The ACLU has tried to battle this blatant imbalance of power by providing a cloud platform that allows individuals to automatically upload their own recordings in real time in case they might be useful in the future. One of the apps gives users the option of alerting others in the area that an incident is being recorded, in case they are in a position to collect another point of view.
Some localities, such as the Seattle Police Department, are embracing more transparency. Twelve officers in the department were outfitted with bodycams as part of a pilot program in December 2014. “We were talking about the video and what to do with it, and someone said, ‘What do people do with police videos?,’” the department’s chief operating officer told the New York Times. Instead of dumping the videos into a private database, the department decided to upload them all to YouTube. In order to keep on the right side of current laws, much of the footage had to be redacted: Faces and other identifying features were blurred and in some cases the audio tracks were removed.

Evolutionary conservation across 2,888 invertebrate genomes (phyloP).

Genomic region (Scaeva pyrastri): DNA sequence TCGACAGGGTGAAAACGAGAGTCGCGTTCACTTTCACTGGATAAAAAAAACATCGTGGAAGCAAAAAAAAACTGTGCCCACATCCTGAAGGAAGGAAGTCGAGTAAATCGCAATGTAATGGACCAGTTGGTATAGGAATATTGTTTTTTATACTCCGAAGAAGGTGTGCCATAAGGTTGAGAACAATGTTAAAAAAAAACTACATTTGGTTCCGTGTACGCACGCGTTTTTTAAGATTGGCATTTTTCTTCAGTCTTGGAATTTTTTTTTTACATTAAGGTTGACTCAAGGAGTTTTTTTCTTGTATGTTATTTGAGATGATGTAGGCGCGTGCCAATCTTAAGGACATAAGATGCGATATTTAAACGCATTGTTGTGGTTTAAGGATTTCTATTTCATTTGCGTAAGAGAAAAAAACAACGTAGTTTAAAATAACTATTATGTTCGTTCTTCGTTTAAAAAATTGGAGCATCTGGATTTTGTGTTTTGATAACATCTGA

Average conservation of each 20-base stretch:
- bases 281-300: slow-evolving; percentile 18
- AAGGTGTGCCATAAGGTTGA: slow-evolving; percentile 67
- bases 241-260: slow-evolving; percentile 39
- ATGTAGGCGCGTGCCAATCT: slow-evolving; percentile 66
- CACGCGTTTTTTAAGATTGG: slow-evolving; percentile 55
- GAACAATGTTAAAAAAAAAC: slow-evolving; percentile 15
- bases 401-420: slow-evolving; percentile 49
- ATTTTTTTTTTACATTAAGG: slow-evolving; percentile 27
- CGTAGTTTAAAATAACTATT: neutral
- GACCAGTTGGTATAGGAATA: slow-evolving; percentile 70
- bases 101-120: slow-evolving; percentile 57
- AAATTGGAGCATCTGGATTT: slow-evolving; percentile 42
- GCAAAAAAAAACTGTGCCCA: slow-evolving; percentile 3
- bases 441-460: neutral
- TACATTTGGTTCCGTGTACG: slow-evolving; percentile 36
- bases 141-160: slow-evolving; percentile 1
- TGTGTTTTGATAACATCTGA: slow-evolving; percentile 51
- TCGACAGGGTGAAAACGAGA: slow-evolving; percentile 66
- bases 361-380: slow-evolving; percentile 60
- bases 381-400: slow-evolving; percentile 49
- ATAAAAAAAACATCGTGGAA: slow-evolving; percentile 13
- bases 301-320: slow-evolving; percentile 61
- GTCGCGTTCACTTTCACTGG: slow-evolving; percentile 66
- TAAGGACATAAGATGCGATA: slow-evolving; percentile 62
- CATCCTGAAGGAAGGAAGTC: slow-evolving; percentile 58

Despite these redactions, the bodycam trial provided unprecedented access to data about the police department’s conduct. If an entrepreneurial data detective wanted to, she could analyze the videos to uncover patterns in the city’s policing, perhaps looking at how officers approach suspects, witnesses, and other members of the public. The data could be used to propose A/B tests to the police department to determine whether changes in training or procedures might improve the interactions between the police and community. Residents would have a powerful tool for improving their community.
Such applications don’t protect us from the possibility that the data will be used against us, unfortunately. We cannot stop every click, view, connection, conversation, step, glance, wheeze, and word from being collected. But we can demand a set of rights with respect to our social data that ensures the fullest potential of transparency and agency.
Andreas Weigend is the former chief scientist of Amazon.com and author of DATA FOR THE PEOPLE: How to Make Our Post-Privacy Economy Work for You, from which this essay is excerpted.